“HST’s make it possible to objectively check, modify appliance titration when necessary, and objectively recheck how well titration efforts are working; while the patient sleeps in their own bed, in the manner they are accustomed to sleeping. The information deemed with an HST is also helpful when dealing with residual supine related apnea. Body position is critical to the treatment of a Sleep Apnea patient with an oral appliance. “[4]– John Viviano DDS

The Noxturnal software is the heart of the Nox T3 system. When the Nox T3 is connected to the computer via USB cable. It takes less than a minute to download the sleep data from the recorder. Auto scoring analysis takes another minute or so. Autoscore can be discarded and the study can easily be scored maunally by a registered sleep technologist or the study can be imported into a sleep system that will read .EDF files and the study can be scored.

Key to any portable sleep monitor protocol is ease of use for the patient. The Nox T3 requires only five connection points. Two belts, and a nasal cannula; the pulse oximeter connects via blue tooth so it doesn’t require a connection. This makes the patient experience very easy. See the video below.

Summary

In Summary the Nox T3 is a portable sleep monitor that can be used to support sleep diagnostic best practice models. The wide range of configurations and the ongoing R&D efforts make this a device that will hold up over time. Ease of use and low cost per test make this device user friendly with a very gentle learning curve.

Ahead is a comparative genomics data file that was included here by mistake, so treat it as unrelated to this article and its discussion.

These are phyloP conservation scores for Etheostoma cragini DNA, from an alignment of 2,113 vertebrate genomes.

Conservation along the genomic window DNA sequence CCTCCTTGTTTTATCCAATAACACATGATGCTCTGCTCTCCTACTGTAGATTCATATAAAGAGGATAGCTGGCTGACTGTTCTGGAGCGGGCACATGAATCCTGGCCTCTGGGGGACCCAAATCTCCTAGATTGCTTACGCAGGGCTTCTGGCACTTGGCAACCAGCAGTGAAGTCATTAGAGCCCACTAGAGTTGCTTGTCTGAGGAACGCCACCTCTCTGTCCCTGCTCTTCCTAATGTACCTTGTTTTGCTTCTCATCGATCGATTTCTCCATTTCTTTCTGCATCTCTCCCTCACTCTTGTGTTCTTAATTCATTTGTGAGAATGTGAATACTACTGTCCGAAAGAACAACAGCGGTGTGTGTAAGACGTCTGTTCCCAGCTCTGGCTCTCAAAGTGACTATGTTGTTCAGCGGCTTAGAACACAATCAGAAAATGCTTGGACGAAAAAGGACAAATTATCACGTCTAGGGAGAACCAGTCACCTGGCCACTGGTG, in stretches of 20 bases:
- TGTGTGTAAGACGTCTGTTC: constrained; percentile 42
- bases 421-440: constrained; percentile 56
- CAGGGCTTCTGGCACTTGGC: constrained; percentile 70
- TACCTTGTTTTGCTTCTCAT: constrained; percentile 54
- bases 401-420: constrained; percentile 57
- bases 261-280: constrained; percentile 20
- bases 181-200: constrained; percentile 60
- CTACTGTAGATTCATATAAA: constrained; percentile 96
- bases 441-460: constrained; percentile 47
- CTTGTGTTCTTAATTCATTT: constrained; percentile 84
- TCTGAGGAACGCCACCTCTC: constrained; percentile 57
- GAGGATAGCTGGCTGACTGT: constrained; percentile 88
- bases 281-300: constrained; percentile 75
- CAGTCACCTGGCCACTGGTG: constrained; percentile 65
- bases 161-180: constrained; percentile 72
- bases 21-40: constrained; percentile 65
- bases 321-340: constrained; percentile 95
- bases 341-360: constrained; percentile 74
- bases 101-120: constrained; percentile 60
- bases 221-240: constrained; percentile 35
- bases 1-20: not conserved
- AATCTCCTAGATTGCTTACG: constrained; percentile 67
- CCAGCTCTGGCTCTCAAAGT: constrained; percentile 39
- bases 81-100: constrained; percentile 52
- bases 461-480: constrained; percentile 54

[1] Proc Am Thorac Soc. 2008 Feb 15; 5(2): 136–143. doi:  10.1513/pats.200709-155MG

[2] American Academy of Sleep Technologists, Out of Center Sleep Testing (OCST) – Updated July 2012  retrieved from https://go.aastweb.org/Resources/Guidelines/OCSTguide.pdf

[3] Collop NA, et al. Clinical guidelines for the use of unattended portable monitors in the diagnosis of obstructive sleep apnea in adult patients. Journal of Clinical Sleep Medicine, 2007;3:737-47

[4] Titration End Point; What standard of Care are you striving for? – April 29, 2015  retrieved from http://www.thesleepandrespiratoryscholar.com/titration-end-point-what-standard-of-care-are-you-striving-for

Resources

 

CareFusion Estore

StattDDS

Whip Mix

Homesleepstudy.com

DDMEOnline

Nox Academy

 

Randy Clare

Randy Clare

Randy Clare brings to The Sleep and Respiratory Scholar more than 25 years of extensive knowledge and experience in the sleep and pulmonary function field. He has held numerous management positions throughout his career and has demonstrated a unique view of the alternate care diagnostic and therapy model. He is considered by many an expert in the use of a Sleep Bruxism Monitor in a dental office. He is also very involved with physician office spirometry for the early detection of COPD and Asthma

Mr. Clare’s extensive sleep industry experience assists Sleep Scholar in providing current, relevant, data-proven information on sleep diagnostics and sleep therapies that are effective for the treatment of sleep disorders.